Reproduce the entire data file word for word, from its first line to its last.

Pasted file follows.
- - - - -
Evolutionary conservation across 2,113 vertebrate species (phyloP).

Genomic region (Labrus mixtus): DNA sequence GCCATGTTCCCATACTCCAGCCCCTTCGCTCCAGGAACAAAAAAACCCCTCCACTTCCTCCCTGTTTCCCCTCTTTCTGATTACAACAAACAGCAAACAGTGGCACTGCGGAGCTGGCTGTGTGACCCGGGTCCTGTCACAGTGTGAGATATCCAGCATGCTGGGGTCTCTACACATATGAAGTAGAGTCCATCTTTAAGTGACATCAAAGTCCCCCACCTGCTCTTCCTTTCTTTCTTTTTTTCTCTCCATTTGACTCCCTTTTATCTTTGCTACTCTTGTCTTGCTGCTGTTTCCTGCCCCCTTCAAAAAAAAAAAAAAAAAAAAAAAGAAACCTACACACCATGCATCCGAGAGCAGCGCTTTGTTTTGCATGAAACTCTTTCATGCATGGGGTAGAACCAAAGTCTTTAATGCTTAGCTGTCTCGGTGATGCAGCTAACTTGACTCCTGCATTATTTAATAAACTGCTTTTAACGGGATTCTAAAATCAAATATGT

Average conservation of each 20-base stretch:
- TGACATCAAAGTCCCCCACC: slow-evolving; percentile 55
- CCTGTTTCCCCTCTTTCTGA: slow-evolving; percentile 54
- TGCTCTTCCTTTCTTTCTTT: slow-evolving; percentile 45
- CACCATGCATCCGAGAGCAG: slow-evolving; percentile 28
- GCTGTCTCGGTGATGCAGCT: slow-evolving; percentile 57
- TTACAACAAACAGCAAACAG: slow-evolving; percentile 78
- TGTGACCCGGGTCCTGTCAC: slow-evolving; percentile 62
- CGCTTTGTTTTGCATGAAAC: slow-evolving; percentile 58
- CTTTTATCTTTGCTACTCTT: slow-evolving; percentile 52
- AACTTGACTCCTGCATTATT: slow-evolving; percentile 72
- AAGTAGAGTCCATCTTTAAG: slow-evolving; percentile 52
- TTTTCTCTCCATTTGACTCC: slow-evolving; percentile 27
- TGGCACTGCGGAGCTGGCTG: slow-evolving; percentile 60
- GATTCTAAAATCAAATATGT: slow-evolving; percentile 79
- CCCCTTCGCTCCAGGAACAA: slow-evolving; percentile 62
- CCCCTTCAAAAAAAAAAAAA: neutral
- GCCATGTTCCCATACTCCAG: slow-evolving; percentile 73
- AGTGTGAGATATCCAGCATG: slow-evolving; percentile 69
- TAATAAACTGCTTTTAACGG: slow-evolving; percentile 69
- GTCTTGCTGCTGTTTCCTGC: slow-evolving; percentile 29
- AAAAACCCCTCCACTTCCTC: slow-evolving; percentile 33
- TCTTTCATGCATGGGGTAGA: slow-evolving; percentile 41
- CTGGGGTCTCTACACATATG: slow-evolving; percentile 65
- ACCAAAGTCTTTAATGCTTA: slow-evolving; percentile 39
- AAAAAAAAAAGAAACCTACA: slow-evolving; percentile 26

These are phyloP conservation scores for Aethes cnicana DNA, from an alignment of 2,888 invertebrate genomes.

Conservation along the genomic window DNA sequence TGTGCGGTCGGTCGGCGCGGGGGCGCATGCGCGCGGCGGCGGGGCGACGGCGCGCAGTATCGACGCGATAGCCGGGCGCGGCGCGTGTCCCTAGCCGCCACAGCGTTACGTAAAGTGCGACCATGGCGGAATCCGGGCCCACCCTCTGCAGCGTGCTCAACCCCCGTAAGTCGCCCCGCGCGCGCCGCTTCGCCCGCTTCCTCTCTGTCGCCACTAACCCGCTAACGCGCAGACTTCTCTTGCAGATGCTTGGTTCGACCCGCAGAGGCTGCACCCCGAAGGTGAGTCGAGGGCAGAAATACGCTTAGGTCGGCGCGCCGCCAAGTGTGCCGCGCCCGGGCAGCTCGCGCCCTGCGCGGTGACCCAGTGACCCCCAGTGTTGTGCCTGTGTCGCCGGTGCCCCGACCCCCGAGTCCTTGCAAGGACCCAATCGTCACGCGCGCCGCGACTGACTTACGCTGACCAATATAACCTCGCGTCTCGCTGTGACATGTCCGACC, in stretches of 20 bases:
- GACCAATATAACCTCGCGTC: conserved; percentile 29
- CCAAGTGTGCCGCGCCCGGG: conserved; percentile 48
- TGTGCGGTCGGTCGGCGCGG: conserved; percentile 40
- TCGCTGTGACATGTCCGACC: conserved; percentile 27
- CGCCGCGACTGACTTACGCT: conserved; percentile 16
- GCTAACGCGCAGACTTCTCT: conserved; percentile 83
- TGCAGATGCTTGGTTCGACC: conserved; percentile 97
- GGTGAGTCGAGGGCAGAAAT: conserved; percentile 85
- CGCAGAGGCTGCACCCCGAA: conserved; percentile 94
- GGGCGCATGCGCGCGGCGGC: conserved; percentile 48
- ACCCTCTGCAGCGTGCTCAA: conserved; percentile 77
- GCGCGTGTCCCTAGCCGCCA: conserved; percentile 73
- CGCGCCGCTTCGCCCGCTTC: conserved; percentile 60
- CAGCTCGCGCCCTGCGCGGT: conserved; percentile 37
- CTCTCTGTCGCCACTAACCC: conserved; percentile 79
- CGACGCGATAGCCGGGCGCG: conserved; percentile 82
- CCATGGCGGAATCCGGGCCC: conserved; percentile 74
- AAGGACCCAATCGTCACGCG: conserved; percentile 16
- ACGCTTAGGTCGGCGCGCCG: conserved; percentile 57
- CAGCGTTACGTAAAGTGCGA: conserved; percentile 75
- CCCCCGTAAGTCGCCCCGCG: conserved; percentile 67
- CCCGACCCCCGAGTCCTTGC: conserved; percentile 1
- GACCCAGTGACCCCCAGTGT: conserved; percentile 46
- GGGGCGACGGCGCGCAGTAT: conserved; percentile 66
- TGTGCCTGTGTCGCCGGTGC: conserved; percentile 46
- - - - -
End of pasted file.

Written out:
Evolutionary conservation across 2,113 vertebrate species (phyloP).

Genomic region (Labrus mixtus): DNA sequence GCCATGTTCCCATACTCCAGCCCCTTCGCTCCAGGAACAAAAAAACCCCTCCACTTCCTCCCTGTTTCCCCTCTTTCTGATTACAACAAACAGCAAACAGTGGCACTGCGGAGCTGGCTGTGTGACCCGGGTCCTGTCACAGTGTGAGATATCCAGCATGCTGGGGTCTCTACACATATGAAGTAGAGTCCATCTTTAAGTGACATCAAAGTCCCCCACCTGCTCTTCCTTTCTTTCTTTTTTTCTCTCCATTTGACTCCCTTTTATCTTTGCTACTCTTGTCTTGCTGCTGTTTCCTGCCCCCTTCAAAAAAAAAAAAAAAAAAAAAAAGAAACCTACACACCATGCATCCGAGAGCAGCGCTTTGTTTTGCATGAAACTCTTTCATGCATGGGGTAGAACCAAAGTCTTTAATGCTTAGCTGTCTCGGTGATGCAGCTAACTTGACTCCTGCATTATTTAATAAACTGCTTTTAACGGGATTCTAAAATCAAATATGT

Average conservation of each 20-base stretch:
- TGACATCAAAGTCCCCCACC: slow-evolving; percentile 55
- CCTGTTTCCCCTCTTTCTGA: slow-evolving; percentile 54
- TGCTCTTCCTTTCTTTCTTT: slow-evolving; percentile 45
- CACCATGCATCCGAGAGCAG: slow-evolving; percentile 28
- GCTGTCTCGGTGATGCAGCT: slow-evolving; percentile 57
- TTACAACAAACAGCAAACAG: slow-evolving; percentile 78
- TGTGACCCGGGTCCTGTCAC: slow-evolving; percentile 62
- CGCTTTGTTTTGCATGAAAC: slow-evolving; percentile 58
- CTTTTATCTTTGCTACTCTT: slow-evolving; percentile 52
- AACTTGACTCCTGCATTATT: slow-evolving; percentile 72
- AAGTAGAGTCCATCTTTAAG: slow-evolving; percentile 52
- TTTTCTCTCCATTTGACTCC: slow-evolving; percentile 27
- TGGCACTGCGGAGCTGGCTG: slow-evolving; percentile 60
- GATTCTAAAATCAAATATGT: slow-evolving; percentile 79
- CCCCTTCGCTCCAGGAACAA: slow-evolving; percentile 62
- CCCCTTCAAAAAAAAAAAAA: neutral
- GCCATGTTCCCATACTCCAG: slow-evolving; percentile 73
- AGTGTGAGATATCCAGCATG: slow-evolving; percentile 69
- TAATAAACTGCTTTTAACGG: slow-evolving; percentile 69
- GTCTTGCTGCTGTTTCCTGC: slow-evolving; percentile 29
- AAAAACCCCTCCACTTCCTC: slow-evolving; percentile 33
- TCTTTCATGCATGGGGTAGA: slow-evolving; percentile 41
- CTGGGGTCTCTACACATATG: slow-evolving; percentile 65
- ACCAAAGTCTTTAATGCTTA: slow-evolving; percentile 39
- AAAAAAAAAAGAAACCTACA: slow-evolving; percentile 26

These are phyloP conservation scores for Aethes cnicana DNA, from an alignment of 2,888 invertebrate genomes.

Conservation along the genomic window DNA sequence TGTGCGGTCGGTCGGCGCGGGGGCGCATGCGCGCGGCGGCGGGGCGACGGCGCGCAGTATCGACGCGATAGCCGGGCGCGGCGCGTGTCCCTAGCCGCCACAGCGTTACGTAAAGTGCGACCATGGCGGAATCCGGGCCCACCCTCTGCAGCGTGCTCAACCCCCGTAAGTCGCCCCGCGCGCGCCGCTTCGCCCGCTTCCTCTCTGTCGCCACTAACCCGCTAACGCGCAGACTTCTCTTGCAGATGCTTGGTTCGACCCGCAGAGGCTGCACCCCGAAGGTGAGTCGAGGGCAGAAATACGCTTAGGTCGGCGCGCCGCCAAGTGTGCCGCGCCCGGGCAGCTCGCGCCCTGCGCGGTGACCCAGTGACCCCCAGTGTTGTGCCTGTGTCGCCGGTGCCCCGACCCCCGAGTCCTTGCAAGGACCCAATCGTCACGCGCGCCGCGACTGACTTACGCTGACCAATATAACCTCGCGTCTCGCTGTGACATGTCCGACC, in stretches of 20 bases:
- GACCAATATAACCTCGCGTC: conserved; percentile 29
- CCAAGTGTGCCGCGCCCGGG: conserved; percentile 48
- TGTGCGGTCGGTCGGCGCGG: conserved; percentile 40
- TCGCTGTGACATGTCCGACC: conserved; percentile 27
- CGCCGCGACTGACTTACGCT: conserved; percentile 16
- GCTAACGCGCAGACTTCTCT: conserved; percentile 83
- TGCAGATGCTTGGTTCGACC: conserved; percentile 97
- GGTGAGTCGAGGGCAGAAAT: conserved; percentile 85
- CGCAGAGGCTGCACCCCGAA: conserved; percentile 94
- GGGCGCATGCGCGCGGCGGC: conserved; percentile 48
- ACCCTCTGCAGCGTGCTCAA: conserved; percentile 77
- GCGCGTGTCCCTAGCCGCCA: conserved; percentile 73
- CGCGCCGCTTCGCCCGCTTC: conserved; percentile 60
- CAGCTCGCGCCCTGCGCGGT: conserved; percentile 37
- CTCTCTGTCGCCACTAACCC: conserved; percentile 79
- CGACGCGATAGCCGGGCGCG: conserved; percentile 82
- CCATGGCGGAATCCGGGCCC: conserved; percentile 74
- AAGGACCCAATCGTCACGCG: conserved; percentile 16
- ACGCTTAGGTCGGCGCGCCG: conserved; percentile 57
- CAGCGTTACGTAAAGTGCGA: conserved; percentile 75
- CCCCCGTAAGTCGCCCCGCG: conserved; percentile 67
- CCCGACCCCCGAGTCCTTGC: conserved; percentile 1
- GACCCAGTGACCCCCAGTGT: conserved; percentile 46
- GGGGCGACGGCGCGCAGTAT: conserved; percentile 66
- TGTGCCTGTGTCGCCGGTGC: conserved; percentile 46